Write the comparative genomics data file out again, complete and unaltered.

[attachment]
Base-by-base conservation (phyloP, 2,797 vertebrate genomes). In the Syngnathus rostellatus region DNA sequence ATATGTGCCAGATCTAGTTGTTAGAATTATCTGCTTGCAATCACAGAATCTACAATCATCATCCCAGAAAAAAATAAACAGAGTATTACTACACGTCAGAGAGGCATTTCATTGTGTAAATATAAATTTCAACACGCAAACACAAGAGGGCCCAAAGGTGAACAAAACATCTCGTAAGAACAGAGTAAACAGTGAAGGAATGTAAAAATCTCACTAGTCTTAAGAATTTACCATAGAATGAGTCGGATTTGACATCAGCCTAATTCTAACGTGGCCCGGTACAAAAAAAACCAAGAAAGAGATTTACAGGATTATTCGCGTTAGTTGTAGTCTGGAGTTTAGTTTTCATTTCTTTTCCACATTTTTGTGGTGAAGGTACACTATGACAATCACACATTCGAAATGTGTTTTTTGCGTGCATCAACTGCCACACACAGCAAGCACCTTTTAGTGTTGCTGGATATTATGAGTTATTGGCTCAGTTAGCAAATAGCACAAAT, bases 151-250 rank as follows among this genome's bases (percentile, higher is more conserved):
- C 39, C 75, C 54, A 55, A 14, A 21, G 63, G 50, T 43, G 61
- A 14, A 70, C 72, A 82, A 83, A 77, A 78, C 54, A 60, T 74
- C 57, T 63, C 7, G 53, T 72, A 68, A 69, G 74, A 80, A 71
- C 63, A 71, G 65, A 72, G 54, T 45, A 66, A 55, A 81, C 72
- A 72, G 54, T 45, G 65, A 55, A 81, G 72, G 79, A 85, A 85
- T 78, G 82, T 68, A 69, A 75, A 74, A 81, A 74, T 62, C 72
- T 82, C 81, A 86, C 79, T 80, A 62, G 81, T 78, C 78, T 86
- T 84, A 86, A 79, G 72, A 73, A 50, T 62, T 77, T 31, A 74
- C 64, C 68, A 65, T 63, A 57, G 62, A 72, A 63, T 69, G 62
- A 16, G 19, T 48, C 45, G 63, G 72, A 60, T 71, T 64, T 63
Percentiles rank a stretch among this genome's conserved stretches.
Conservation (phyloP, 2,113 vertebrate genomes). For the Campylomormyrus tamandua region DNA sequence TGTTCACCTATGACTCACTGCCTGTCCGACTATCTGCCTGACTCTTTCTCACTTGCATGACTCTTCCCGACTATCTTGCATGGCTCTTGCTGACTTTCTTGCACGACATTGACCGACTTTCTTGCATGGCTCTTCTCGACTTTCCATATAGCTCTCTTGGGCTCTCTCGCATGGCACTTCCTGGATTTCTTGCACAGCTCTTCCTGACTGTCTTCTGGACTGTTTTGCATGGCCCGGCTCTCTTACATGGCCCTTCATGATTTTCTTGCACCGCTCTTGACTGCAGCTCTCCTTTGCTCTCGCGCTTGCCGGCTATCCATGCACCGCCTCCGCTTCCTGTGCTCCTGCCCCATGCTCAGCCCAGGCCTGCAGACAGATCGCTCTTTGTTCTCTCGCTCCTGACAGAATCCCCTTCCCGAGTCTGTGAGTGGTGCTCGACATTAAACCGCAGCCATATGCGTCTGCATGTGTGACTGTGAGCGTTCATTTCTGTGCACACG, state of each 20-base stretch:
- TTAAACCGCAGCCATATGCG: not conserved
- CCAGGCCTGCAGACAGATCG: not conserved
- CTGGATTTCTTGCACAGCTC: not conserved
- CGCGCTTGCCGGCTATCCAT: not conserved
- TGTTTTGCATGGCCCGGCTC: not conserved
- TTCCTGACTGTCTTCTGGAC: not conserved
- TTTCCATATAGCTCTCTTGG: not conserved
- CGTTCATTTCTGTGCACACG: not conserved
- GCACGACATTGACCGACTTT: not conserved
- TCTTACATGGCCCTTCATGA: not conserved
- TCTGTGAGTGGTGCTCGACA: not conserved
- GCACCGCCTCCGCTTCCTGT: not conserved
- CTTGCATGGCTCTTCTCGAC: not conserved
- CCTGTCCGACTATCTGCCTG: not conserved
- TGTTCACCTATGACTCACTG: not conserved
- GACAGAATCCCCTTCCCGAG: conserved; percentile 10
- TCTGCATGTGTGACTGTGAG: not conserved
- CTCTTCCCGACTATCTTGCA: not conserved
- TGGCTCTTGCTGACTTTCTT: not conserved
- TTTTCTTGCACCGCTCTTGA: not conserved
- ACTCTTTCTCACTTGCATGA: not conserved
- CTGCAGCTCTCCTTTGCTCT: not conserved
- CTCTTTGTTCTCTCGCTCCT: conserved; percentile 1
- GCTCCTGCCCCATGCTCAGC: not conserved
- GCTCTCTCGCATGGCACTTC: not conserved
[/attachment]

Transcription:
Base-by-base conservation (phyloP, 2,797 vertebrate genomes). In the Syngnathus rostellatus region DNA sequence ATATGTGCCAGATCTAGTTGTTAGAATTATCTGCTTGCAATCACAGAATCTACAATCATCATCCCAGAAAAAAATAAACAGAGTATTACTACACGTCAGAGAGGCATTTCATTGTGTAAATATAAATTTCAACACGCAAACACAAGAGGGCCCAAAGGTGAACAAAACATCTCGTAAGAACAGAGTAAACAGTGAAGGAATGTAAAAATCTCACTAGTCTTAAGAATTTACCATAGAATGAGTCGGATTTGACATCAGCCTAATTCTAACGTGGCCCGGTACAAAAAAAACCAAGAAAGAGATTTACAGGATTATTCGCGTTAGTTGTAGTCTGGAGTTTAGTTTTCATTTCTTTTCCACATTTTTGTGGTGAAGGTACACTATGACAATCACACATTCGAAATGTGTTTTTTGCGTGCATCAACTGCCACACACAGCAAGCACCTTTTAGTGTTGCTGGATATTATGAGTTATTGGCTCAGTTAGCAAATAGCACAAAT, bases 151-250 rank as follows among this genome's bases (percentile, higher is more conserved):
- C 39, C 75, C 54, A 55, A 14, A 21, G 63, G 50, T 43, G 61
- A 14, A 70, C 72, A 82, A 83, A 77, A 78, C 54, A 60, T 74
- C 57, T 63, C 7, G 53, T 72, A 68, A 69, G 74, A 80, A 71
- C 63, A 71, G 65, A 72, G 54, T 45, A 66, A 55, A 81, C 72
- A 72, G 54, T 45, G 65, A 55, A 81, G 72, G 79, A 85, A 85
- T 78, G 82, T 68, A 69, A 75, A 74, A 81, A 74, T 62, C 72
- T 82, C 81, A 86, C 79, T 80, A 62, G 81, T 78, C 78, T 86
- T 84, A 86, A 79, G 72, A 73, A 50, T 62, T 77, T 31, A 74
- C 64, C 68, A 65, T 63, A 57, G 62, A 72, A 63, T 69, G 62
- A 16, G 19, T 48, C 45, G 63, G 72, A 60, T 71, T 64, T 63
Percentiles rank a stretch among this genome's conserved stretches.
Conservation (phyloP, 2,113 vertebrate genomes). For the Campylomormyrus tamandua region DNA sequence TGTTCACCTATGACTCACTGCCTGTCCGACTATCTGCCTGACTCTTTCTCACTTGCATGACTCTTCCCGACTATCTTGCATGGCTCTTGCTGACTTTCTTGCACGACATTGACCGACTTTCTTGCATGGCTCTTCTCGACTTTCCATATAGCTCTCTTGGGCTCTCTCGCATGGCACTTCCTGGATTTCTTGCACAGCTCTTCCTGACTGTCTTCTGGACTGTTTTGCATGGCCCGGCTCTCTTACATGGCCCTTCATGATTTTCTTGCACCGCTCTTGACTGCAGCTCTCCTTTGCTCTCGCGCTTGCCGGCTATCCATGCACCGCCTCCGCTTCCTGTGCTCCTGCCCCATGCTCAGCCCAGGCCTGCAGACAGATCGCTCTTTGTTCTCTCGCTCCTGACAGAATCCCCTTCCCGAGTCTGTGAGTGGTGCTCGACATTAAACCGCAGCCATATGCGTCTGCATGTGTGACTGTGAGCGTTCATTTCTGTGCACACG, state of each 20-base stretch:
- TTAAACCGCAGCCATATGCG: not conserved
- CCAGGCCTGCAGACAGATCG: not conserved
- CTGGATTTCTTGCACAGCTC: not conserved
- CGCGCTTGCCGGCTATCCAT: not conserved
- TGTTTTGCATGGCCCGGCTC: not conserved
- TTCCTGACTGTCTTCTGGAC: not conserved
- TTTCCATATAGCTCTCTTGG: not conserved
- CGTTCATTTCTGTGCACACG: not conserved
- GCACGACATTGACCGACTTT: not conserved
- TCTTACATGGCCCTTCATGA: not conserved
- TCTGTGAGTGGTGCTCGACA: not conserved
- GCACCGCCTCCGCTTCCTGT: not conserved
- CTTGCATGGCTCTTCTCGAC: not conserved
- CCTGTCCGACTATCTGCCTG: not conserved
- TGTTCACCTATGACTCACTG: not conserved
- GACAGAATCCCCTTCCCGAG: conserved; percentile 10
- TCTGCATGTGTGACTGTGAG: not conserved
- CTCTTCCCGACTATCTTGCA: not conserved
- TGGCTCTTGCTGACTTTCTT: not conserved
- TTTTCTTGCACCGCTCTTGA: not conserved
- ACTCTTTCTCACTTGCATGA: not conserved
- CTGCAGCTCTCCTTTGCTCT: not conserved
- CTCTTTGTTCTCTCGCTCCT: conserved; percentile 1
- GCTCCTGCCCCATGCTCAGC: not conserved
- GCTCTCTCGCATGGCACTTC: not conserved